When you start a business in Germany, you are creating a contract with the freaking government of GERMANY that people can trust you. You sit down with a notary for 2 hours as they read the contract that you have made with someone with a lot more power than you and make sure you understand every single word. Also, it’s in German. I can barely understand English legalese, but a translator would have cost a few thousand euros and so I really put my language skills to the test.
So I had already run the numbers. I knew exactly how many people Get Messy was reaching. I used the template I’d used for the investors and updated them. It was fun updating them a year later and seeing the growth. I wanted to introduce the publisher to the two sides of Get Messy – the data and the heart.
The second part of the proposal was easy too. Again, not because it was easy, but because the work had already been done.
I had a very clear idea of the kind of book I’d like to put into the world. I wanted a book that was Get Messy on paper.
In the proposal, I included the focus, the vibe, and the structure. I modeled it around (you guessed it), Get Messy. And then the outline.
I knew I’d like contributors – just like Get Messy has.
I’m not sure if other book proposals include pictures, but mine did. I had to do that to get grips on it. I included my art and the art of artists I had in mind. I wanted this book to be a collection of artists and art techniques that met you where you are. In the season of life you’re currently in. But it still had to be cohesive.
Jeannine was happy with my first round of the proposal. This proposal was the compass of the book. It didn’t change much from the original concept. Most of the lessons I wanted are in the final book. And it guided me during the writing stage and all the rest.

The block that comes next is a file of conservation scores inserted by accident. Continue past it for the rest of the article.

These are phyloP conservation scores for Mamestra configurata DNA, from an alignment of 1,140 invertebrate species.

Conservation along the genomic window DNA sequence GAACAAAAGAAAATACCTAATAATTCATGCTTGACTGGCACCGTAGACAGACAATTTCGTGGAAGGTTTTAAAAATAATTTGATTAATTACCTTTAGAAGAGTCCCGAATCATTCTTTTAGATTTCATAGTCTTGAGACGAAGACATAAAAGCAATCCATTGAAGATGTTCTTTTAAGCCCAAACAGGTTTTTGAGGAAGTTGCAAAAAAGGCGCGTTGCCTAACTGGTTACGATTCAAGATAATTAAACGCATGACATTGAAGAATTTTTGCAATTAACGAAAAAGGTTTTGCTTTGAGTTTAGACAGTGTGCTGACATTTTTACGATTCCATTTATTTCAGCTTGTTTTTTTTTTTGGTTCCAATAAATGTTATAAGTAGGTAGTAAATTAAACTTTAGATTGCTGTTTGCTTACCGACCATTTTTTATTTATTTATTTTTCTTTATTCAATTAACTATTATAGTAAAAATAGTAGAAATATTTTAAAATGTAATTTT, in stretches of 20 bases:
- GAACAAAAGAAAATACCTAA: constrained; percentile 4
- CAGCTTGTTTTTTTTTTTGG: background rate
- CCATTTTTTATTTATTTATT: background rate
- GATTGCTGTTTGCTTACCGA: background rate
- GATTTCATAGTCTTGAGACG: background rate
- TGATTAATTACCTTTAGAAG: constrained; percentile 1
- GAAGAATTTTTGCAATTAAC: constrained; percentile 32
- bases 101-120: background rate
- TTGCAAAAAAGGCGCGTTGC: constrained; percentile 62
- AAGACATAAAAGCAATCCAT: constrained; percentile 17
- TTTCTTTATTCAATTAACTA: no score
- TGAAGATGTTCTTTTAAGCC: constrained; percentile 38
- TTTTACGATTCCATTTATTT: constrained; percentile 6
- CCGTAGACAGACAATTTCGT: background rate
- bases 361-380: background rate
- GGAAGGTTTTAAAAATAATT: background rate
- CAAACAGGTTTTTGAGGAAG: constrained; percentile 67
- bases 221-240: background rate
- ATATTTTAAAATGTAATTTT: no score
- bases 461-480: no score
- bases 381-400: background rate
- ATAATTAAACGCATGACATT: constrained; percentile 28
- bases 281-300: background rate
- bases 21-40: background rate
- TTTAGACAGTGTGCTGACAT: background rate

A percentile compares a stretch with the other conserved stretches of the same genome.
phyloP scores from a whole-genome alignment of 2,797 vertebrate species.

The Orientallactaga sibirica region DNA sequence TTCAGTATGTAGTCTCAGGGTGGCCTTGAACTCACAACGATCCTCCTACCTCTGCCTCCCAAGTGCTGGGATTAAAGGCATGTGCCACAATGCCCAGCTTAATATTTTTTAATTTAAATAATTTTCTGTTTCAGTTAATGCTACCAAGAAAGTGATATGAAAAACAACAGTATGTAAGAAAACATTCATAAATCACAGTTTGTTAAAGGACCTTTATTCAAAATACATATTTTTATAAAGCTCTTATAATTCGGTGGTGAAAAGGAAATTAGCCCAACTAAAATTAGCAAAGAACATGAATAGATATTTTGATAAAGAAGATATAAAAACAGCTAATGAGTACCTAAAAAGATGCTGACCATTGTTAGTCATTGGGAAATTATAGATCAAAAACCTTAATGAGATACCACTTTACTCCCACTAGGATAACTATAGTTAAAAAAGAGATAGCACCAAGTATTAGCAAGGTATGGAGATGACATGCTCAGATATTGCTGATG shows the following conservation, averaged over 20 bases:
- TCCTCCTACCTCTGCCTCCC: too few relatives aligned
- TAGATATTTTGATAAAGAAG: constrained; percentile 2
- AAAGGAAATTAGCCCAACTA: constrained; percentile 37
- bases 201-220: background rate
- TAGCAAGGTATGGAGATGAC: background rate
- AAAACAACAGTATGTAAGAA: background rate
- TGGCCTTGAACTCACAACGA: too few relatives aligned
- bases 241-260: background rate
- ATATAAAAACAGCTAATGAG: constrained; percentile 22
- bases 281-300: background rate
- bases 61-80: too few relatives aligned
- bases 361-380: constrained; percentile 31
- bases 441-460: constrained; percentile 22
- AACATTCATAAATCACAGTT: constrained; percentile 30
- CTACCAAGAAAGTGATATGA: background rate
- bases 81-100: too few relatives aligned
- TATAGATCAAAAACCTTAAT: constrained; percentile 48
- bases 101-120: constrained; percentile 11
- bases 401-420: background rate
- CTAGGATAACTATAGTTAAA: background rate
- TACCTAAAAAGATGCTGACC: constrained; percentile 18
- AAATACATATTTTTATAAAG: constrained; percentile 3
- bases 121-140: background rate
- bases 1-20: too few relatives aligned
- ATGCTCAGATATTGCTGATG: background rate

Every time I was unsure if something fitted, I checked the proposal. Does this have the feeling I’m wanting to give? My focus for the book was imperfection. The vibe I wanted was a friendly partner in art. The structure I aimed for was having the book as a hiking trail. Available and achievable to prolific pros and blossoming beginners alike.
Like I said, I had already done the work. I had five years of experience with this.
If you wanted to write a book, I’d start with the proposal. Put together a formal way of sharing the beatings of your heart. Be both objective and subjective about it. Include the data. Include the heart. Use a mind map if you need, or pictures like I did.
Everything is already in your heart. You have already been thinking about it. Your entire being – the things you like, the people you gravitate towards, the supplies you choose – all of it culminates into your style and the perfect book for you to write.
Heartstorming is a fantastic way to get these things out of our head and onto paper. Heartstorming, then highlighting.
Your proposal is allowed to change overtime, but it works very well as a compass. It also works well as a checklist.
And if that all still feels like too much, you might want to come up with a mantra. My mantra was “this is my first book. It’s going to have mistakes. That’s okay. There will be things I haven’t yet learned that I’ll only know by my tenth book. That’s okay. I am going to put my entire heart in it.”
Jeannine presented the proposal to the powers that be at Quarto. I’ll leave the results as a nice little pause until our next episode. Although. I’m terrible at click bait because we already know what happens…